A former Carroll school district swim coach has been indicted in the drowning of a 13-year-old swimmer at a practice in June 2016, officials confirmed Wednesday.
Tracey Anne Boyd, 49, was charged with abandonment and endangering of a child by criminal negligence, a state jail felony, in a direct indictment on June 29, said Sam Jordan, spokeswoman for the Tarrant County district attorney’s office.
WFAA reported Wednesday that Boyd was arrested in Johnson County this month. It was unclear if she was still in custody. She has a court date scheduled for Aug. 1, Jordan said.
Elise Cerami — a swimmer with the North Texas Nadadores club, which is owned by the Carroll school district — drowned June 20, 2016, during a Nadadores swim practice at the Carroll school district’s Aquatics Center in Southlake.
The indictment against Boyd alleges that she failed to “watch or observe Elise Cerami while [Cerami] was swimming” and failed to ensure that she was being supervised by someone else.
Boyd’s LinkedIn page says she was an assistant coach for the Nadadores for about 18 months before leaving in February 2017.
A statement from the Carroll school district Wednesday confirmed that Boyd was employed by the district as an assistant swim coach at the time of the incident.
“Carroll ISD is not aware of any facts arising out of those circumstances that would support charges or an indictment,” the statement said.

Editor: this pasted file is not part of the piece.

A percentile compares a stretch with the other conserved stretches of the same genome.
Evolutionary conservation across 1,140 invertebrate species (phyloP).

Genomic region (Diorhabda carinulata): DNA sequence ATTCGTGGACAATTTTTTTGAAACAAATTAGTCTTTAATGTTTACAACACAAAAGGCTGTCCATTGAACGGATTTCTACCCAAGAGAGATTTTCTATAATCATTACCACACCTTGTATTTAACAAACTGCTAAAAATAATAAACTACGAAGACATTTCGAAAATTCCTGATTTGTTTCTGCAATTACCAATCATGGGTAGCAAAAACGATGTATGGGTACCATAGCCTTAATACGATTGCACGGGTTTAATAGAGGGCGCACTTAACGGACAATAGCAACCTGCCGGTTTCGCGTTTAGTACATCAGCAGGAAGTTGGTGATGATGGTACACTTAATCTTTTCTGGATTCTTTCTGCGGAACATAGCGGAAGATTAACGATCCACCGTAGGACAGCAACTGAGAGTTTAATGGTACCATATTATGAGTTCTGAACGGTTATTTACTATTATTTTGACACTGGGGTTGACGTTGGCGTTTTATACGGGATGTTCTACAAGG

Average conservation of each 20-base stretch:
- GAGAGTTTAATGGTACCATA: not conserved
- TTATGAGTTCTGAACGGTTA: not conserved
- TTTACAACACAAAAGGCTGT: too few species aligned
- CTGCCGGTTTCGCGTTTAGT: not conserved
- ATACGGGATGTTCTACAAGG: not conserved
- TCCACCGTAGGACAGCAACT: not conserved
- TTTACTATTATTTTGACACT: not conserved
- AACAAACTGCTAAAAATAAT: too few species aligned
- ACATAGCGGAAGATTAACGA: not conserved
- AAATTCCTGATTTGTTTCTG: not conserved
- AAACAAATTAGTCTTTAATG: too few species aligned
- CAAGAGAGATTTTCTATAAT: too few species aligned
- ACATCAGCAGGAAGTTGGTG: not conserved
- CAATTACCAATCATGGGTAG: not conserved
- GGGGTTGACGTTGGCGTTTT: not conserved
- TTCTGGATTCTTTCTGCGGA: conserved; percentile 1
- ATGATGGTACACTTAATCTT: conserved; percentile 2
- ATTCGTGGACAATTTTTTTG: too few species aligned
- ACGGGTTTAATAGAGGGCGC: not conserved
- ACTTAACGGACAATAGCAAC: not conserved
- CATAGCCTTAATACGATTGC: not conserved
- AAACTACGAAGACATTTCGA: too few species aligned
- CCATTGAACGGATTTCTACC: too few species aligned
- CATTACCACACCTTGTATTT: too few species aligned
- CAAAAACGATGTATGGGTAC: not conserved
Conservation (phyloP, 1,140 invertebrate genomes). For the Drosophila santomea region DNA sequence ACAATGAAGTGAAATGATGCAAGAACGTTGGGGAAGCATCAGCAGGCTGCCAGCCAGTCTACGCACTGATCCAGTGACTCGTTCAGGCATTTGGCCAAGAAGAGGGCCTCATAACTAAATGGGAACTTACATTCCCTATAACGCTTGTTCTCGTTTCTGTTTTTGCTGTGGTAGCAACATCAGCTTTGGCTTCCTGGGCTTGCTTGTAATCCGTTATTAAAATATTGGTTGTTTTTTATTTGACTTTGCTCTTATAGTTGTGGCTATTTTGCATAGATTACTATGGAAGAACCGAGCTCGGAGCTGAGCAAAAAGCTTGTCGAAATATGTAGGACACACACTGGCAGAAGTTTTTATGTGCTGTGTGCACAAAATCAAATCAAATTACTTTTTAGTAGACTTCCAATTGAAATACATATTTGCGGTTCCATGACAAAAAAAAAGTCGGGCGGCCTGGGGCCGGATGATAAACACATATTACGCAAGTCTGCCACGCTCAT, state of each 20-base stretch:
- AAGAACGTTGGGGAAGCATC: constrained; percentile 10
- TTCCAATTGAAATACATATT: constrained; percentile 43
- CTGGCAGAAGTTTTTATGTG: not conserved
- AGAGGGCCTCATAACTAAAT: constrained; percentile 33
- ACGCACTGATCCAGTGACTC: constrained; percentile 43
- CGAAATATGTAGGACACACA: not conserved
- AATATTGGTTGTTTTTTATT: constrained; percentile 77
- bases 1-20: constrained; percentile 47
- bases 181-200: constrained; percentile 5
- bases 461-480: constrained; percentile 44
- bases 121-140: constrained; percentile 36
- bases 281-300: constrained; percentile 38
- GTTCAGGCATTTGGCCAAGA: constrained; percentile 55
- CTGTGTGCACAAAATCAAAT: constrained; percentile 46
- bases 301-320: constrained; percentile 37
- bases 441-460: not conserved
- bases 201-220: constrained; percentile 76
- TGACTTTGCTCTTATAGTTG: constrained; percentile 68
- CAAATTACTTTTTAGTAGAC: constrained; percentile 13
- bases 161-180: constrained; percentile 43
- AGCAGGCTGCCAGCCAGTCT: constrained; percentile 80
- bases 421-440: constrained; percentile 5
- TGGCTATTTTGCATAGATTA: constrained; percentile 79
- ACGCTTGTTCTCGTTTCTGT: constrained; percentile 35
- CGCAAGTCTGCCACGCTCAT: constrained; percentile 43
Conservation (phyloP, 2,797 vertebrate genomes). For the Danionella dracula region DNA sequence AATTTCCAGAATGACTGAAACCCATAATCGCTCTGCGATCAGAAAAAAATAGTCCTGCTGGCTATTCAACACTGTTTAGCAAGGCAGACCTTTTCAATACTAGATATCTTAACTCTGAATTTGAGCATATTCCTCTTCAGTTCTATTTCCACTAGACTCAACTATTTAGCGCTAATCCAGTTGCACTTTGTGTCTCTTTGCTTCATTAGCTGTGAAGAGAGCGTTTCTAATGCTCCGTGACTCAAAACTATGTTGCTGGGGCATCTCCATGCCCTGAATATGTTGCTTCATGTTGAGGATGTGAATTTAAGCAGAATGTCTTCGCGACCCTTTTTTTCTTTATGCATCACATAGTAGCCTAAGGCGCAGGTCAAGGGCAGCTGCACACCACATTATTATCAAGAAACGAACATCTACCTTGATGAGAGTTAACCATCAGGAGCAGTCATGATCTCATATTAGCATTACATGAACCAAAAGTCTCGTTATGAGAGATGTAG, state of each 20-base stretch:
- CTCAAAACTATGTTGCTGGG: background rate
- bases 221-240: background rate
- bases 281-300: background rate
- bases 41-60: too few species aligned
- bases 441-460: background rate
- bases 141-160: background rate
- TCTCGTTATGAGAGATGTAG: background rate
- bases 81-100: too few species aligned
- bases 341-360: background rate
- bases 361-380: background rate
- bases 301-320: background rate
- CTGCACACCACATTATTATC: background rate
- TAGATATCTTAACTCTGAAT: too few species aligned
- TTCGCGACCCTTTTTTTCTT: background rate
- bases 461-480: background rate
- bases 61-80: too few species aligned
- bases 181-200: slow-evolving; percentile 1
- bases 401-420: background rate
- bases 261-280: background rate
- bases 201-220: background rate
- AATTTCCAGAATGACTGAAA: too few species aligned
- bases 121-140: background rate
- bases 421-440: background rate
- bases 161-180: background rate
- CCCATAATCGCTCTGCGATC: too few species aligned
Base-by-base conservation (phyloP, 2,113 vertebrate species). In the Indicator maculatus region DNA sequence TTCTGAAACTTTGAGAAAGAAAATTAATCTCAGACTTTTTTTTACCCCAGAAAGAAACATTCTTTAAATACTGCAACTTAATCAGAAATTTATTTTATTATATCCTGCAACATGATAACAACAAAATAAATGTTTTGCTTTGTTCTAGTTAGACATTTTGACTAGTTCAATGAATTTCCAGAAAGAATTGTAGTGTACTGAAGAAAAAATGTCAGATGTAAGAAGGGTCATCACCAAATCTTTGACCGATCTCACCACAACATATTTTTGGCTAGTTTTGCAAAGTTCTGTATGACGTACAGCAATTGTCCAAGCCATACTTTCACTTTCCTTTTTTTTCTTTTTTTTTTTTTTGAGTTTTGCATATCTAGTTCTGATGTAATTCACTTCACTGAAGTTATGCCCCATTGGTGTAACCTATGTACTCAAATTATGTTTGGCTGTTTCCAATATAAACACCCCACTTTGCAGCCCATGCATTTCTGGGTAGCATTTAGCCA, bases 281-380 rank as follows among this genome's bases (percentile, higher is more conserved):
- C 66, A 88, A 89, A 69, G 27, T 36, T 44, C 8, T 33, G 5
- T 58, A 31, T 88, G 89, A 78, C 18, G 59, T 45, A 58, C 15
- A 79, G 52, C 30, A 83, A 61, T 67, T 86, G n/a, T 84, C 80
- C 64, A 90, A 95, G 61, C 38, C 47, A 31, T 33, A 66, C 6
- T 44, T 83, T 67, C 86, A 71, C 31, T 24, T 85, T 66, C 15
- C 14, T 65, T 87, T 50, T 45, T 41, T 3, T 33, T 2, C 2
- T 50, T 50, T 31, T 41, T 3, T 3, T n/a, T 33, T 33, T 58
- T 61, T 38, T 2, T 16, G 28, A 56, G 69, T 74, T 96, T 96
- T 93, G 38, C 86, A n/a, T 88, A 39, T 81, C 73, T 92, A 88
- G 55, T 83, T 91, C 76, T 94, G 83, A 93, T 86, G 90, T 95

The Tarrant County medical examiner’s office ruled Cerami’s death an accidental drowning.
But it was unclear why she sank into the water after a routine warmup session about 6:45 a.m.
When her teammates realized she hadn’t surfaced, they pulled her out, and staff members administered CPR while awaiting paramedics.
Cerami was taken to Baylor Regional Medical Center in Grapevine before being transferred to Cook Children’s Medical Center in Fort Worth, where she was pronounced dead.
On June 19, almost a year to the day of her daughter’s death, Cerami’s mother, Lori Cerami, spoke at a Carroll school board meeting, asking trustees to push for higher safety standards at the district’s aquatics center, including having swim coaches receive lifeguard training through the American Red Cross.
The lifeguard training, Lori Cerami said, is much more rigorous than the standard training for swim coaches.
“For the safety of our kids, swim coaches, who often act as first responders, should hold the highest standard of safety between the two certifications,” Cerami told the board.
In September, administrators doubled the number of lifeguards at the Aquatics Center, but officials continued to review facility practices and procedures. In May, board members approved a plan to add two supervisory positions to oversee the lifeguard program.
Cerami also participated in a drowning prevention video for Cook Children’s in May, warning to parents to “lifeguard your child.”
“No one heard her drown, no one saw her drown and no one was actively scanning the water,” Cerami said in the video. “Regardless of experience, no one is drown-proof.”
This report contains information from the Star-Telegram archives